Posted on 30th May 2019 | By Reading Solutions | Blog
The 2019 KS2 SAT Reading paper saw pupils faced with two fiction texts and one informational text. Using Lexile® measures, we have analysed the complexity of each of the three text selections to determine readability.
If you’re not familiar, the Lexile Framework for Reading is a scientific approach that places both the reader and text on the same developmental scale, with a Lexile measure defined as “the numeric representation of an individual’s reading ability or a text’s readability (or difficulty), followed by an “L” (Lexile)”.
Running a text through the Lexile Analyzer generates an algorithm that measures the complexity of the text by breaking down the entire piece and studying its characteristics, such as sentence length and word frequency, which represent the syntactic and semantic challenges that the text presents to a reader.
The outcome is the text complexity, expressed as a Lexile measure, along with information on the word count, mean sentence length and mean log frequency. Generally, longer sentences and words of lower frequency lead to higher Lexile measures; shorter sentences and words of higher frequency lead to lower Lexile measures – click here for more information.
Text 1: The Park
The analysis of the first text shows a Lexile® Measurement of 500L-600L and a word count of 570. This is the lowest Lexile® Range out of the three texts in the paper, meaning pupils with lower readability skills would have found this text more accessible than the others.
Text 2: About Bumblebees
You can see a big leap in terms of Lexile Measurements with a range of 1000L-1110L and a word count of 838. We would suggest that the layout of this text (in terms of manageable, orderly chunks with lightly coloured sections) makes it more accessible than previous informational texts.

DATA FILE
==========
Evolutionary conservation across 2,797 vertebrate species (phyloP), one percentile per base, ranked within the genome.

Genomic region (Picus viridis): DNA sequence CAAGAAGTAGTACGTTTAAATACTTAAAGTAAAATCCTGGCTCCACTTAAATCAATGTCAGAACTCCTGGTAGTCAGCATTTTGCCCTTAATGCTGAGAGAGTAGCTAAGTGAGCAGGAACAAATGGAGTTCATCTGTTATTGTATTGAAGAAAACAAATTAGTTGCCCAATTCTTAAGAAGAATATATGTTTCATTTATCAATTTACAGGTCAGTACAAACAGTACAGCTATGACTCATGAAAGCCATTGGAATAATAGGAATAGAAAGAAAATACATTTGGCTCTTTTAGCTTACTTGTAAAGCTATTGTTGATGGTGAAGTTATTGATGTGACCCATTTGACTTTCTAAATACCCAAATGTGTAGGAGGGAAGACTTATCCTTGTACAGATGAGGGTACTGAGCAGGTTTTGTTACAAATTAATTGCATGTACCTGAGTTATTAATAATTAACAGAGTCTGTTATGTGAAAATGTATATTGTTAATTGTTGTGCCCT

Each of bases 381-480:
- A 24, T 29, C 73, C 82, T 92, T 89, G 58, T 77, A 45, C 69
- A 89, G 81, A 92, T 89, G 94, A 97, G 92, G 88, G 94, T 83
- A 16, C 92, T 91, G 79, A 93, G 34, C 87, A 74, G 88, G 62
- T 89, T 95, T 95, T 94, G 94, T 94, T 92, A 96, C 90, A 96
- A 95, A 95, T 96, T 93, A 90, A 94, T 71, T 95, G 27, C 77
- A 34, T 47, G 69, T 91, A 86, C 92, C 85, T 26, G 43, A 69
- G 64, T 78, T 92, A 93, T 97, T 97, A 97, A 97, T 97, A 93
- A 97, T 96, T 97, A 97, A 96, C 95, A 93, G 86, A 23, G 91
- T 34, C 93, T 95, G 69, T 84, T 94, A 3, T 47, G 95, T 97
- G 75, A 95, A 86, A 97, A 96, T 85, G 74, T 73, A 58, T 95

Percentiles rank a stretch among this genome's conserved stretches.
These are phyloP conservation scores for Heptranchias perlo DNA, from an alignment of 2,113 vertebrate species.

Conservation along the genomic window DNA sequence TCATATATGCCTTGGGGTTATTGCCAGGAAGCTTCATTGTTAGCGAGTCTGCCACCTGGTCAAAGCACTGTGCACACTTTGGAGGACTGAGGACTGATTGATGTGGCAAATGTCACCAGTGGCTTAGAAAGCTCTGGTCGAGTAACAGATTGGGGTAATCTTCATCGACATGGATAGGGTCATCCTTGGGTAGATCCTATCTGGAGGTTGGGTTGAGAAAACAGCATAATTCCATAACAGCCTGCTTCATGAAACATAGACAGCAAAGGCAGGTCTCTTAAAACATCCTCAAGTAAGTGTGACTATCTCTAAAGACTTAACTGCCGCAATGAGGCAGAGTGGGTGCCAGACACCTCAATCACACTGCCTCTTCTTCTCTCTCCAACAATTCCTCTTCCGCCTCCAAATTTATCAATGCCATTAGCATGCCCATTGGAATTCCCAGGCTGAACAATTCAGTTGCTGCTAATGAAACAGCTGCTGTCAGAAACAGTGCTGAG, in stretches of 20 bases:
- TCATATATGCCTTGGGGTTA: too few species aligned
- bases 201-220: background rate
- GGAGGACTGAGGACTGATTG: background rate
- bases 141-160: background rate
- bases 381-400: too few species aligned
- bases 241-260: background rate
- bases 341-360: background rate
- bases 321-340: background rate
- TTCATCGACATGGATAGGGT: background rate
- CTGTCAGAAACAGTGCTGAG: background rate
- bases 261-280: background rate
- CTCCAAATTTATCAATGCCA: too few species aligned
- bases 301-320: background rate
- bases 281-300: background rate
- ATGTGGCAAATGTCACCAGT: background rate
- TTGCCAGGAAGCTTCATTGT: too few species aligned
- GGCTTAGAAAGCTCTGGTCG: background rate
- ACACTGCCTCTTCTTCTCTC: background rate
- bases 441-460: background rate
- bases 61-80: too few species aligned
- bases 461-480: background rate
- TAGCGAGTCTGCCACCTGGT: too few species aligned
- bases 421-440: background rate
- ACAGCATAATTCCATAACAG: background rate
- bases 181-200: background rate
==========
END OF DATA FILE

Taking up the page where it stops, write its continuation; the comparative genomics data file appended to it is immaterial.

Text 3: Music Box
The final text had a mid-range Lexile® Measurement of 800L-900L with a word count of 902. However, there was a significant increase in the assessment of inference within the questions, meaning this text was targeting pupils with greater depth.
All texts seemed well-structured and accessible for Year 6 pupils, especially Text 2. We found the texts and questioning styles to be progressive meaning lower-ability children should be able to successfully access at least the first text.
Based on past papers from 2016, we expected the greatest emphasis of the questioning to remain on Retrieval, Inference and Vocabulary. However, what we found surprising, was a significant reduction of vocabulary questioning on this paper. Within the questions, there was a larger range of questions challenging the pupil’s Retrieval skills, compared to the previous year where inference had the greatest amount.
Based on the 2018 scaled score, if the children were unable to answer any of the inference questions but were able to answer other types of questions correctly, they could earn a raw score of 32 – providing a scaled score of 103. This is a very high score, which means there could be a significant jump in the raw score required to achieve the scaled score of 100 within the 2019 Reading paper.